Lisa Jewell’s fourth novel focuses on three brothers whose lives are transformed by an eccentric stranger living in their parents’ house. Fans of Nora Roberts’ Chesapeake Bay trilogy beware - these men are nothing like the rugged but enlightened Quinn brothers who could always be counted on to Do the Right Thing. The London boys bear a closer resemblance to the confused, immature men who populate Nick Hornby’s novels such as High Fidelity and About a Boy. But their eventual push towards decency and adulthood is that much more satisfying because their flaws are so glaringly obvious.
On the surface, there’s very little evidence of dysfunction in the London family. After nearly 40 years together, Gerry and Bernie London live happily in their large, cluttered home full of odds and ends from their antique store. They have a close relationship with their three grown sons, Tony, Sean and Ned, but Bernie misses having the boys at home. So it’s no surprise that she impulsively offers a spare bedroom to Gervase McDonald, a tough-looking but surprisingly gentle man she meets at the neighborhood bar where she sings every Wednesday.
The boys eye Gervase with mild suspicion, but they are too preoccupied to give him much notice. Oldest son Tony, a successful businessman with a sweet, pretty girlfriend, wonders why he is so unhappy. Unambitious middle son Sean, who recently surprised everyone by writing a bestselling novel, is madly in love with his new girlfriend but is stunned when she makes an announcement that changes the whole tenor of their relationship. And baby of the family Ned, who has just returned from a three-year stay in Australia, is trying to shake the troubled relationship he left behind and re-establish himself personally and professionally. As the brothers struggle to grow up, they find unexpected assistance from Gervase. Despite his unconventional appearance - flattop haircut, missing tooth and black leather jacket - Gervase may be just the angel that the family needs.
The book’s introductory quote from author Cyril Connolly reminds us that “boys do not grow up gradually - they move forward in spurts like the hands of clocks in railway stations.” That theory certainly is true in the case of the London men. They are decent enough blokes, but when it comes to responsibility and sharing, they still have a lot to learn. I don’t want to reveal any of the plot’s surprising twists. Suffice to say that each of the boys could have earned top billing on Men Behaving Badly. However, Jewell does such a good job at capturing the characters’ complexities that you understand the fear and confusion behind the selfish acts, and you empathize with them as much as you want to slap them.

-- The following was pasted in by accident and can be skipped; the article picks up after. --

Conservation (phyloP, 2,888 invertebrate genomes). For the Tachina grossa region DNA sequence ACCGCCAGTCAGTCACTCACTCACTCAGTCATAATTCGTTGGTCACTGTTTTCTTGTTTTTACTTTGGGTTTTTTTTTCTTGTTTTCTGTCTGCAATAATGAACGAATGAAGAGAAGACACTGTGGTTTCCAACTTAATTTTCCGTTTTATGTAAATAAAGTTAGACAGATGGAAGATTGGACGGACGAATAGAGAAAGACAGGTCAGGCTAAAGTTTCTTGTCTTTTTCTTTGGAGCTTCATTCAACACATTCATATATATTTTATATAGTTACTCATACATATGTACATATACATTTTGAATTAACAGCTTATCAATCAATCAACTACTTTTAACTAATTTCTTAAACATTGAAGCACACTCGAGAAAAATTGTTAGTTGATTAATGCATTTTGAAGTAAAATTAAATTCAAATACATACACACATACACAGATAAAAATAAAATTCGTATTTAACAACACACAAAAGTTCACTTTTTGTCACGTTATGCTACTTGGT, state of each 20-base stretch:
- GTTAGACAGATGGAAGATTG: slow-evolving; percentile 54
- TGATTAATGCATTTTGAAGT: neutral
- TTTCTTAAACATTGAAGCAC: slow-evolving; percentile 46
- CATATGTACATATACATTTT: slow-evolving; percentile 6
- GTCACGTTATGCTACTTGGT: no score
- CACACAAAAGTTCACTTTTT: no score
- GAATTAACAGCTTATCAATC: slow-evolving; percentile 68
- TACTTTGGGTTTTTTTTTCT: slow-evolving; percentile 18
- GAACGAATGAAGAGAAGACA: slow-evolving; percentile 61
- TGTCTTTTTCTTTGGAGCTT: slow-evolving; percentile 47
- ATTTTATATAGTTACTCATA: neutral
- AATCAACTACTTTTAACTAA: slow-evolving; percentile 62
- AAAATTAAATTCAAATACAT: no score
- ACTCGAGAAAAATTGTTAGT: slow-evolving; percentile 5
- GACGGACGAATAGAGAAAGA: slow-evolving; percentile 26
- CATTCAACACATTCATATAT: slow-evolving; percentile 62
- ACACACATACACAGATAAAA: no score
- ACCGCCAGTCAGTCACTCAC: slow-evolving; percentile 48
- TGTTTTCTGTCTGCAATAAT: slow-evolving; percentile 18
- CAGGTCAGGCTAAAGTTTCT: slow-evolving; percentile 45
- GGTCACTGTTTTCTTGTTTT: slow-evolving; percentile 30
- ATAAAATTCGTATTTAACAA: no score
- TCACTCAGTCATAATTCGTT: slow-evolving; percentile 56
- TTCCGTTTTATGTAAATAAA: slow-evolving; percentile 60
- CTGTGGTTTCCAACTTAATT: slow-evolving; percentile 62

Jewell also accurately portrays the interactions among the three brothers. It’s obvious that they love each other, but the Londons aren’t comfortable with a lot of heart-to-heart group hugs. Yet they do manage to communicate, even if their most important conversations take place when they are lined up at a public restroom’s urinals. Ranging in age from late twenties to mid-thirties, the roles of the older brother, middle brother and younger brother were established decades ago, but the boys learn there are still opportunities to change their dynamics and relate in new ways.
The mysterious Gervase provides a touch of whimsy to a novel that is otherwise grounded in male realism. Jewell takes a chance by making his interactions with the boys just a little corny, but for the most part she avoids Oprah-like sentiment, which would be totally inaccurate. He may be a guy with something extra, but he is, after all, a guy.
By the end of the novel, hearts are broken and mended, professional decisions are made, and the family is able to celebrate Gerry and Bernie’s 40th wedding anniversary knowing that their bonds remain strong. If you’re weary of Chick Lit’s high heels and red lipstick, and would welcome a little masculine behavior, including farting, cursing and occasional wanking, you’ll be glad to find A Friend of the Family. While it is not quite as resonant as Jewell’s last novel, One Hit Wonder, it’s a fast-moving, absorbing read, as well as a reminder that, unlike Peter Pan, most boys can grow up if they really want to.